Mr. Dixon has led a wide range of significant projects in North America for public, private, and institutional clients. His commitment to enhancing quality of life and economic opportunity for urban communities is a consistent theme in all his work. Mr. Dixon speaks frequently throughout the country on a range of urban design issues, including smart growth, downtown revitalization, integrating a new generation of urban growth into historic urban environments, and sustainable mixed-income neighborhoods. An advocate for many aspects of community-building, he is especially known for initiating a national dialogue on density as an essential tool for revitalizing urban communities. He has led many of Goody Clancy’s award-winning projects, gaining recognition from groups such as the Congress for the New Urbanism, the Society for College and University Planning, the American Planning Association, and the American Institute of Architects. In 2013, the American Planning Association honored Goody Clancy’s Planning and Urban Design practice with their National Excellence Award for a Planning Firm.

The American Institute of Architects (AIA) awarded him its 2007 Thomas Jefferson Award for “a lifetime of … significant achievement in [creating]… livable neighborhoods, vibrant civic spaces, and vital downtowns …” In 2012, Residential Architect, inducted Mr. Dixon into their Hall of Fame for his lifetime of work creating equitable and opportunity-rich residential communities.

As 2003 President of the Boston Society of Architects, David chaired the “First National Conference on Density: Myth and Reality.” He is a co-author of Urban Design for an Urban Century (Wiley 2009), which the Boston Globe’s architectural critic, Robert Campbell FAIA, described as “The wisest, clearest introduction I know to the art and science of designing cities” and writes on emerging urban issues for periodicals and books published by the AIA, APA, MIT Press, Urban Land Institute, and similar organizations.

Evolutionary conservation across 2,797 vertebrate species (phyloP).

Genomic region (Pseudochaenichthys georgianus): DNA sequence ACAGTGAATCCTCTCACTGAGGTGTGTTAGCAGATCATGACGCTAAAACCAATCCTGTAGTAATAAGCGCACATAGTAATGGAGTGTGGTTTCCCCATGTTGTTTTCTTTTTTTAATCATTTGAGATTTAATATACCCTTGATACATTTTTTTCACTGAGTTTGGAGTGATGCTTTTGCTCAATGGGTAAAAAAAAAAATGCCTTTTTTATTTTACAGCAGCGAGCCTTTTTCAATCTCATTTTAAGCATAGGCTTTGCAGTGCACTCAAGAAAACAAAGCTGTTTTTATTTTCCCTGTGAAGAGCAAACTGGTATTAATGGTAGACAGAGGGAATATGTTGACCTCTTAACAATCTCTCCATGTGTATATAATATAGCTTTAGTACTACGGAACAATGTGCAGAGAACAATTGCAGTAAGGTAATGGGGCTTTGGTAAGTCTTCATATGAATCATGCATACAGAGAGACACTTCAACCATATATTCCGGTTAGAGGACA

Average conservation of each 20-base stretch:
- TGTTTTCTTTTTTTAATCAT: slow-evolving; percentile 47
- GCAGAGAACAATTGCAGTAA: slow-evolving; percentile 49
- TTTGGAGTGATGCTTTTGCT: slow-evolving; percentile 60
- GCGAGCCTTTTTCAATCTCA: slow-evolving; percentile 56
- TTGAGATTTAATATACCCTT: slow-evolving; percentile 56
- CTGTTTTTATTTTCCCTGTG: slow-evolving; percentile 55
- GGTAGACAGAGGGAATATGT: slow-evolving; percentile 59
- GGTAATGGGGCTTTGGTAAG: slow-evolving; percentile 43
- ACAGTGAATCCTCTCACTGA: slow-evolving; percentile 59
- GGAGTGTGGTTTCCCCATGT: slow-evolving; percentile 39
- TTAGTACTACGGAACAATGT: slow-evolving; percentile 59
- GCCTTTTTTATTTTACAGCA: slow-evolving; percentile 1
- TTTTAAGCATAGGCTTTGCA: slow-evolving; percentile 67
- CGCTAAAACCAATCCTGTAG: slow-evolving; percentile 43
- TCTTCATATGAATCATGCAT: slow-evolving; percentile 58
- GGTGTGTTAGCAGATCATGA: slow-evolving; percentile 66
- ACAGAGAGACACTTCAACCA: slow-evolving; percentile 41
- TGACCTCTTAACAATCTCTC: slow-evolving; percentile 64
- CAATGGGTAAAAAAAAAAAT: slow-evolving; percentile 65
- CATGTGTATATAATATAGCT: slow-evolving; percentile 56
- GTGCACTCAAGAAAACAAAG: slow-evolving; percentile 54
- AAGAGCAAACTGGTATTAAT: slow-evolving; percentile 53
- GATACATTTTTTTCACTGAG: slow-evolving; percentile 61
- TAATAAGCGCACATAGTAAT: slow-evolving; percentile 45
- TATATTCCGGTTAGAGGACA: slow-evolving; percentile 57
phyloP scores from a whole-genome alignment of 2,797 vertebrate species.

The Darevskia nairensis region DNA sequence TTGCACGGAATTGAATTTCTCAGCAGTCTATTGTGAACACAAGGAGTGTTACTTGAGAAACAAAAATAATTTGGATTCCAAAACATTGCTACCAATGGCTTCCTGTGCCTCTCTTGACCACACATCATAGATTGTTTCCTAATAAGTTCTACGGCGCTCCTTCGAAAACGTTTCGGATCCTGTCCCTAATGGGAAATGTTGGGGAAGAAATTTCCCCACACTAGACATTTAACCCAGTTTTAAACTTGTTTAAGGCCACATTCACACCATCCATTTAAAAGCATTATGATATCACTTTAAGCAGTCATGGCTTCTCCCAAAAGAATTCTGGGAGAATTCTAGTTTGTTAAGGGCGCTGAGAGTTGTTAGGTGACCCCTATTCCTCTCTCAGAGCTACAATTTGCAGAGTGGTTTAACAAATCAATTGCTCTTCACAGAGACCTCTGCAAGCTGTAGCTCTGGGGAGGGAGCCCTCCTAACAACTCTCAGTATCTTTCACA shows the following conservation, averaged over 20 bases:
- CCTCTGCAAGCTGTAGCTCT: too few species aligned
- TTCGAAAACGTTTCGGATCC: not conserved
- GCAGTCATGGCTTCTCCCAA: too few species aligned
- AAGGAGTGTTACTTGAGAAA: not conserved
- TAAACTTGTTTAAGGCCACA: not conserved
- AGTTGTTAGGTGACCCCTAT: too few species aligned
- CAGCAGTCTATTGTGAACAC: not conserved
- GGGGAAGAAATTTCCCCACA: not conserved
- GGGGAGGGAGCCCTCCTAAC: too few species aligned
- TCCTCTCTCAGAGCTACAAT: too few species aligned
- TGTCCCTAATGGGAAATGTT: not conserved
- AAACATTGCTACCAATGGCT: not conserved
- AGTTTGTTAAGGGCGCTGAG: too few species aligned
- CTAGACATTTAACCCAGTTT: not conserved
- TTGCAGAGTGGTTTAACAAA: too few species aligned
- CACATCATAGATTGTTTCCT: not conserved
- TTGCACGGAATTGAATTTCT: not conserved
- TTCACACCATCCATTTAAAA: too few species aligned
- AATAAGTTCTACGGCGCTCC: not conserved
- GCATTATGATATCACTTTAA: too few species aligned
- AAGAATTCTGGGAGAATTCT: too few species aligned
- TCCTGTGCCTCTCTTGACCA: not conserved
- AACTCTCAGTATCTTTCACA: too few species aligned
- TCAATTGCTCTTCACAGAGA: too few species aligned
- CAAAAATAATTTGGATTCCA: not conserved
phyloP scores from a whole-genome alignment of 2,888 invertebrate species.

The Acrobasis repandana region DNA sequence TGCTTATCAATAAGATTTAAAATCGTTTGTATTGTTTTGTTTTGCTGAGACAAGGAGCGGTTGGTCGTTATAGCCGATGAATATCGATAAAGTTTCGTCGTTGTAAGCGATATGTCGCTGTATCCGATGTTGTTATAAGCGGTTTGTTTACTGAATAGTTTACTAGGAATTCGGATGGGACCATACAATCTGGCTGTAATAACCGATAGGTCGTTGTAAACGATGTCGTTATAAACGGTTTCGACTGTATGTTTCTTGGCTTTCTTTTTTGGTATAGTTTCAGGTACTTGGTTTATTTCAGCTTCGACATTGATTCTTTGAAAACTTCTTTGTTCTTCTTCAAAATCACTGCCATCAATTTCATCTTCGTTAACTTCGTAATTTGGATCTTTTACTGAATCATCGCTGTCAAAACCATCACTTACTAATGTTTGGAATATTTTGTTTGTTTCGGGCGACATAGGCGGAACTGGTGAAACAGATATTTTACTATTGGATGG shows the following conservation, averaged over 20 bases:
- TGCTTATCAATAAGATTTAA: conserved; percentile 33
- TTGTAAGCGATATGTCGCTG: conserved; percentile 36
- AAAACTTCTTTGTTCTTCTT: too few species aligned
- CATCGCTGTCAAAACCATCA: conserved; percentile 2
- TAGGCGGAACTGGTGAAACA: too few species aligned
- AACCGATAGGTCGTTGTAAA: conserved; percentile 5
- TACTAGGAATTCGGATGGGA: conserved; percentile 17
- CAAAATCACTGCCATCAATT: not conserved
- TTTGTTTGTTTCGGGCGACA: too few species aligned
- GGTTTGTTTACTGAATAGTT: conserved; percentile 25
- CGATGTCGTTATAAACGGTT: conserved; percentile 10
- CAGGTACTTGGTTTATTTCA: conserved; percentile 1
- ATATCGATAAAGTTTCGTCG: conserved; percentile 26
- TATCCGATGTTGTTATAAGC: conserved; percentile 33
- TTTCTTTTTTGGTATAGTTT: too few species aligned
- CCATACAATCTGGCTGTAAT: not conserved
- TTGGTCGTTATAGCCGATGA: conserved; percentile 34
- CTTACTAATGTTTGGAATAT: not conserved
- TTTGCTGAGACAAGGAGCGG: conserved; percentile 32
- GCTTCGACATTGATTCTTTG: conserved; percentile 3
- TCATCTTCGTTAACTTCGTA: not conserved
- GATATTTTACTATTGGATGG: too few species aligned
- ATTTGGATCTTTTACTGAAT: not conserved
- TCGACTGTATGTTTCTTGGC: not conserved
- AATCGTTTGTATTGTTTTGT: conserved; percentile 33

As chair of the AIA’s Regional and Urban Design Committee, David helped shape the AIA’s response to Hurricane Katrina and went on to prepare the post-Katrina Master Plan for New Orleans, where he continues to work. Additional current and recent work includes a new high density, mixed-use, walkable downtown for suburban Dublin (Ohio); breaking down the barriers between campus and community for urban universities including Drexel, Ohio State, and the Aga Khan Liberal Arts University in Karachi; growth strategies for innovation districts including Kendall Square (adjacent to MIT), East Franklinton near downtown Columbus (Ohio), and “U” districts adjacent to the University of Washington (Seattle); downtown plans for Wichita, Asheville (NC), and New Orleans; and “Choice Neighborhood” revitalization plans for Baltimore, Columbus, and San Antonio.

David has written extensively on post-industrial opportunities and challenges facing America’s cities, including Urban Design for an Urban Century, a book he co-authored for Wiley and an article for Planning Magazine, “Wish Fulfillment” that describes a 50-year vision for America’s cities. David holds a BA from Wesleyan University, M Arch from the University of Pennsylvania, and M Urban Design from Harvard University.

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